'You doctor yourself': health beliefs, resilience and well-being among the Irish in Yorkshire

CASEY, Rionach (2010). 'You doctor yourself': health beliefs, resilience and well-being among the Irish in Yorkshire. Diversity in Health and Care, 7 (2), 129-138.

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    There is a growing body of evidence that points to the poor health of the Irish in the UK. Based upon two focus groups, a total of 15 in-depth interviews and a self-completion survey of Irish people in a medium-sized town in Yorkshire, this paper uses a socio-ecological framework to explore the effect of social and cultural factors on Irish people's health. First, the article argues that the explanatory theory of resilience is central to Irish people's attitudes towards health. Resilience is manifested in the related concept of reliance (on the self and on others), which informs health-seeking behaviours and health service use strategies at both an individual and a community level. Secondly, the social context is a crucial yet hitherto underdeveloped component of Irish people's conceptions of health and health-seeking behaviours. Thirdly, the construction of well-being is also firmly rooted in a social conception of healthy living which has yet to be adequately recognised by health researchers and health policy makers.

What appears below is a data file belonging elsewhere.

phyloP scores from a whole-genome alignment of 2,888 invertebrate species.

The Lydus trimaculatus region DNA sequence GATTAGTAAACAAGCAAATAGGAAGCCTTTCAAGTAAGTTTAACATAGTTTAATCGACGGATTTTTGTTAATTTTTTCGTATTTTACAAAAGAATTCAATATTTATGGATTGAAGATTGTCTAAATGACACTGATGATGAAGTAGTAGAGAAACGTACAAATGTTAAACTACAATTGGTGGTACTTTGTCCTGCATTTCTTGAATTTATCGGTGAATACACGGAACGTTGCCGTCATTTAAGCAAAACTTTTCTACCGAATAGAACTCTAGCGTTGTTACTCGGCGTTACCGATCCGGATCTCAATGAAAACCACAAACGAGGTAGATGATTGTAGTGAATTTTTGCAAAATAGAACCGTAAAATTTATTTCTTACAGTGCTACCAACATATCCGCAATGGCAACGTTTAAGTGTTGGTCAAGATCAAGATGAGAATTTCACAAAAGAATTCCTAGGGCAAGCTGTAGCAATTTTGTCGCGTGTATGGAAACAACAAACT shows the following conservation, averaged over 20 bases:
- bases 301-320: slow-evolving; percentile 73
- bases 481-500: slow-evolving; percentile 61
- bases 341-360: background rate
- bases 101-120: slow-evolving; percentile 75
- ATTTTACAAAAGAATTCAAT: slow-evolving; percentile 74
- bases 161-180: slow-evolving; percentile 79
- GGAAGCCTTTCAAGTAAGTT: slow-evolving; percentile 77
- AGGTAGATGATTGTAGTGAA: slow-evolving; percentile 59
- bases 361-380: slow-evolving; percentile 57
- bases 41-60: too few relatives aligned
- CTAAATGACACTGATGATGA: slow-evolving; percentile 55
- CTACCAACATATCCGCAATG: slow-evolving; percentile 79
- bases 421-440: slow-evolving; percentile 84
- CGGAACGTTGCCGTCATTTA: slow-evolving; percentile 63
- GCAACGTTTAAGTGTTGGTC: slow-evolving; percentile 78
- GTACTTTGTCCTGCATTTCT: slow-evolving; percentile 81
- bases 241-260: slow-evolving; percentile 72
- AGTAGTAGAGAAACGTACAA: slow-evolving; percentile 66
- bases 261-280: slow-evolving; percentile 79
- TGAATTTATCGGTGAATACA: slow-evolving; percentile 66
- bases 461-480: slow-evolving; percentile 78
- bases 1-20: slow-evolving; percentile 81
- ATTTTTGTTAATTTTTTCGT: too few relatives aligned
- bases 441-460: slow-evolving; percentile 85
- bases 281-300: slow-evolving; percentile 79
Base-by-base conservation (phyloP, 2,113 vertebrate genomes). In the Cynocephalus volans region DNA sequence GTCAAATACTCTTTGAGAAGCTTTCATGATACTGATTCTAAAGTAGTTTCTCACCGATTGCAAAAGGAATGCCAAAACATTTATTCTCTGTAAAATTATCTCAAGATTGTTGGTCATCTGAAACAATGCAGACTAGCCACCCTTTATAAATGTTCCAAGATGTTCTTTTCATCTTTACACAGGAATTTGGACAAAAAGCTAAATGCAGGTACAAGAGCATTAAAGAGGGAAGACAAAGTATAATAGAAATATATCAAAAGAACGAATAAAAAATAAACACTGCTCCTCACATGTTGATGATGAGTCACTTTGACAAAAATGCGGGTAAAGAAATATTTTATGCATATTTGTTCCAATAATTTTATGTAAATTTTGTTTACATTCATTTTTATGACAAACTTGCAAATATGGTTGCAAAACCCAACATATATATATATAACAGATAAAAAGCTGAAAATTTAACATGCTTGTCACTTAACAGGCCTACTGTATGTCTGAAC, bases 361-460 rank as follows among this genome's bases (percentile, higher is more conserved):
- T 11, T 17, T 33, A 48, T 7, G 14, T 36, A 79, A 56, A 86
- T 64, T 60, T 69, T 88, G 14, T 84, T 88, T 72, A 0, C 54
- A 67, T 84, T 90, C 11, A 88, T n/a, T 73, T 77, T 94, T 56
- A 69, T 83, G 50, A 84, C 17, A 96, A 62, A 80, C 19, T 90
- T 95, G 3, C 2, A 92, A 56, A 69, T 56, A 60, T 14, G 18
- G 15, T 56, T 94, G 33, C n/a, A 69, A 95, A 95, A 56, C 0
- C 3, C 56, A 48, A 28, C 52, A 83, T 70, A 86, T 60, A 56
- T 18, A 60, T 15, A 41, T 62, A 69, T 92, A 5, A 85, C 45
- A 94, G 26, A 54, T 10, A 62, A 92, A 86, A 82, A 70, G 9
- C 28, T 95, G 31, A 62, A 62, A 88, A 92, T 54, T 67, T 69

Item Type: Article
    Research Institute, Centre or Group - Does NOT include content added after October 2018: Centre for Regional Economic and Social Research
    Page Range: 129-138
    Depositing User: Sarah Ward
    Date Deposited: 11 Apr 2011 15:06
    Last Modified: 30 May 2013 11:38
    URI: http://shura.shu.ac.uk/id/eprint/3429

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